A People’s Museum for Harlow: The Legacy of Frances Mason and Alan Burgess

By Michael Casey

I was born in this town. Between November 1961 and September 1981 it was people who formed who I became.

Of course there was my parents, Kevin and Kathleen Casey. Ours was a house, where learning was very important and especially history. I was given a book called 101 Great Lives by Patrick Pringle. Over fifty years, it still sits there in my bookcase.

My view of history was formed then. It was all about people. It was people that made history, formed ideas, shaped nations and changed lives.

Throughout my secondary school years, at St Mark’s, it was teachers such as Judith Pieris, Kelvin Evans and Dave Morson who took a distinctly average student and got him to University. They were led by Anthony O’Shea MC MA, whose mission statement of endeavour and aspiration chimed with me.

https://www.theguardian.com/theguardian/2010/mar/16/anthony-o-shea-obituary

In 1973, Stan Newen presented medals at the Meadow Athletic end of season presentation. His speech about the importance of education inspired me. Forty years later, In interviewed Stan and was so proud to swap notes on our meetings with Otto Von Habsburg.

I had no time for museums, sculptures and old pieces of pots. It left me cold.

I left Harlow in 1981 and didn’t return until 2006. In those years, I was to meet a huge variety of people, from the great and the good to the odd murderer.

In 2013, I started my second on-line newspaper through a grant from the Carnegie Trust. The commitment was to chronicle the news but also capture the spirit of the individuals that make up the town.

In 2016, when Harlow was looking to celebrate its 70th anniversary, the powers that be seemed to want a celebration of its art and sculpture etc.

I wanted a celebration of the people who made the town it is. So I filmed seventy interviews with seventy residents under the title of “Why I Came Here”.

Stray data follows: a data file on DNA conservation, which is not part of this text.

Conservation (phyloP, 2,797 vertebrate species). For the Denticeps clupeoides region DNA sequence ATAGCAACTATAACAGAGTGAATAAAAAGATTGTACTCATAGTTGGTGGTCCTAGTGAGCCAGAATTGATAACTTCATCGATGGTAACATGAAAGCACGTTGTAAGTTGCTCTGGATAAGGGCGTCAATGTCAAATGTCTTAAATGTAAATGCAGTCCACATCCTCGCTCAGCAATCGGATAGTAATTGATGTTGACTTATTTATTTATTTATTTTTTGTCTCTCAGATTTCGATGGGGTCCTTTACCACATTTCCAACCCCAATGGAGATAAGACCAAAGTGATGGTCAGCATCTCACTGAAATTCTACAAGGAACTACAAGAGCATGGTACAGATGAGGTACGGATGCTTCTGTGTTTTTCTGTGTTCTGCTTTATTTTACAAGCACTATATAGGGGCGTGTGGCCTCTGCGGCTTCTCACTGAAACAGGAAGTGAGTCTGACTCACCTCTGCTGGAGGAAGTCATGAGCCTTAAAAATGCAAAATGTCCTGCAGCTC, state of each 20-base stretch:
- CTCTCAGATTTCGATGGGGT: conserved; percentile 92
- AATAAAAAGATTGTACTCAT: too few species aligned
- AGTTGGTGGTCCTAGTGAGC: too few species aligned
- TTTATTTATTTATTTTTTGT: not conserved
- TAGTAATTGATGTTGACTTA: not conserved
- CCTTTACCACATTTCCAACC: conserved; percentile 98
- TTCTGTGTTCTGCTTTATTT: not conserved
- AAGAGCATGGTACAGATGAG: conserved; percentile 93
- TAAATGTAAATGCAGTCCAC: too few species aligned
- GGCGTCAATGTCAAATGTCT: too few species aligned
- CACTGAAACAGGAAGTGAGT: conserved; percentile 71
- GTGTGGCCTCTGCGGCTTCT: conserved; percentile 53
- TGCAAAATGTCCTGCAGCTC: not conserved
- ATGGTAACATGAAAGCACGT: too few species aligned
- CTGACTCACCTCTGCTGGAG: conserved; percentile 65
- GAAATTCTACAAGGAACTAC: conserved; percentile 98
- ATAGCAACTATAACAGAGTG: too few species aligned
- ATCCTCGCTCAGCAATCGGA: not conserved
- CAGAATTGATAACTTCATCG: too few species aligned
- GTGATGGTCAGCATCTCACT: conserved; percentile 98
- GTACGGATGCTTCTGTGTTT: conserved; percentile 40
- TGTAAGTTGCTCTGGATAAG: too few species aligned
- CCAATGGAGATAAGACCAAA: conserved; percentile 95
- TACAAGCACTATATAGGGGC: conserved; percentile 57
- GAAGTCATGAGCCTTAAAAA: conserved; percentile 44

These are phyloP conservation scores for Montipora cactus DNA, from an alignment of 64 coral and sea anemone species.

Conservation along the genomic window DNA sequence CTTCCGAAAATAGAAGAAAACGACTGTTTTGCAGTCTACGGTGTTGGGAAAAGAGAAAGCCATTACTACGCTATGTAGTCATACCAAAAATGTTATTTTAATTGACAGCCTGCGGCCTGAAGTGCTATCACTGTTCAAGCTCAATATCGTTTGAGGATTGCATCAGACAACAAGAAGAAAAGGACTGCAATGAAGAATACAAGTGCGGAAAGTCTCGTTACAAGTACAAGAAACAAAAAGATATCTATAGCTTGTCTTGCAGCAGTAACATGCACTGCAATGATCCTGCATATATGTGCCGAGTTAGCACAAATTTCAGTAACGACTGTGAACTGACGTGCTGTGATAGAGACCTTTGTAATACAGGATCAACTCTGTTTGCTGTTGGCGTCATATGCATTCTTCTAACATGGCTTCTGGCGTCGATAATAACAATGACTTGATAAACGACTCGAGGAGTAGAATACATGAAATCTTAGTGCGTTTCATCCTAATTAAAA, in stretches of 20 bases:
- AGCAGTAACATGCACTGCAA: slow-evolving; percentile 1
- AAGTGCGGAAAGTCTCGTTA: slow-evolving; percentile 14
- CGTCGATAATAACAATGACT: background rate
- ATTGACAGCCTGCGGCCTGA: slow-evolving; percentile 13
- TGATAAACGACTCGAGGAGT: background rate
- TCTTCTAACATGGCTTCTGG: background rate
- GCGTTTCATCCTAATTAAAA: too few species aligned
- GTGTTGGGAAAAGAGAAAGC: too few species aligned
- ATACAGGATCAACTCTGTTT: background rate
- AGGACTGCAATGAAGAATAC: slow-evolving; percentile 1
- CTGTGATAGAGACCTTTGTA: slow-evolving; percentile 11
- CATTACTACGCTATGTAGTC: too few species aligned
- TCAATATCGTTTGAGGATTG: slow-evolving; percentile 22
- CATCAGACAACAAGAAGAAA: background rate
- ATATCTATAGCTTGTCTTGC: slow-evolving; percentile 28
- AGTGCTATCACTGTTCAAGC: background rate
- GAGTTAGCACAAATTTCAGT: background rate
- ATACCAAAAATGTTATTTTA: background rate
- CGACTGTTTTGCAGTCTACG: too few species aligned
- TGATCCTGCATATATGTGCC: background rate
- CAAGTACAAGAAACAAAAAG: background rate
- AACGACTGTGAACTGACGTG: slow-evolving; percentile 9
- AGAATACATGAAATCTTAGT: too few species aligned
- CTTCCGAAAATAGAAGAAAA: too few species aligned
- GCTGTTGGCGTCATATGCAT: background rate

https://www.yourharlow.com/category/history/harlow-is-70-why-i-came-here/

Because again, Harlow is nothing without its people. We were glad to get people on film, Six have now passed on and soon after their families thanked us for capturing them on film

That is why we try and film as many interviews with people that we can.

Recently, two Harlow residents have died. Alan Burgess and Frances Mason.

In many ways they shared similar qualities. Their lives seemed to be not what Harlow could for them but what they could do for Harlow.

Frances was responding to correspondence in the week she died. She knew of no other way.

To me, they embody the spirit of the town.

In every nook and cranny of Harlow are people who give so much. From Potter Street across to Katherines. From the newest house in Newhall to the last house out of town.

I believe we need to do a lot more to celebrate and preserve their memories.

I would love to see a Harlow’s People’s Museum. A building that would celebrate the lives of the people of Harlow.

I would like to see all the printed newspapers, that ran from March 1953 to January 2019 digitised.

I want a place the people can record their family histories. A place where day to day histories can be recorded.

Many people may say that they never sat down and record their grandparents history but we all have a story to tell and a story to value.

There are endless possibilities but I think Harlow owes this to its citizens.

We think the big ticket companies that are moving in to the town can help. Changing the shape of the town brings a reponsibility to respect its heritage.

And we owe it to Alan Burgess and Frances Mason. We owe it to every family who has made their life here and to those who plan to come here, raise a family and call it home.

I will leave you with Frances Mason, reading about the short life of William Stanham, a man of Harlow, who fell in WW1.

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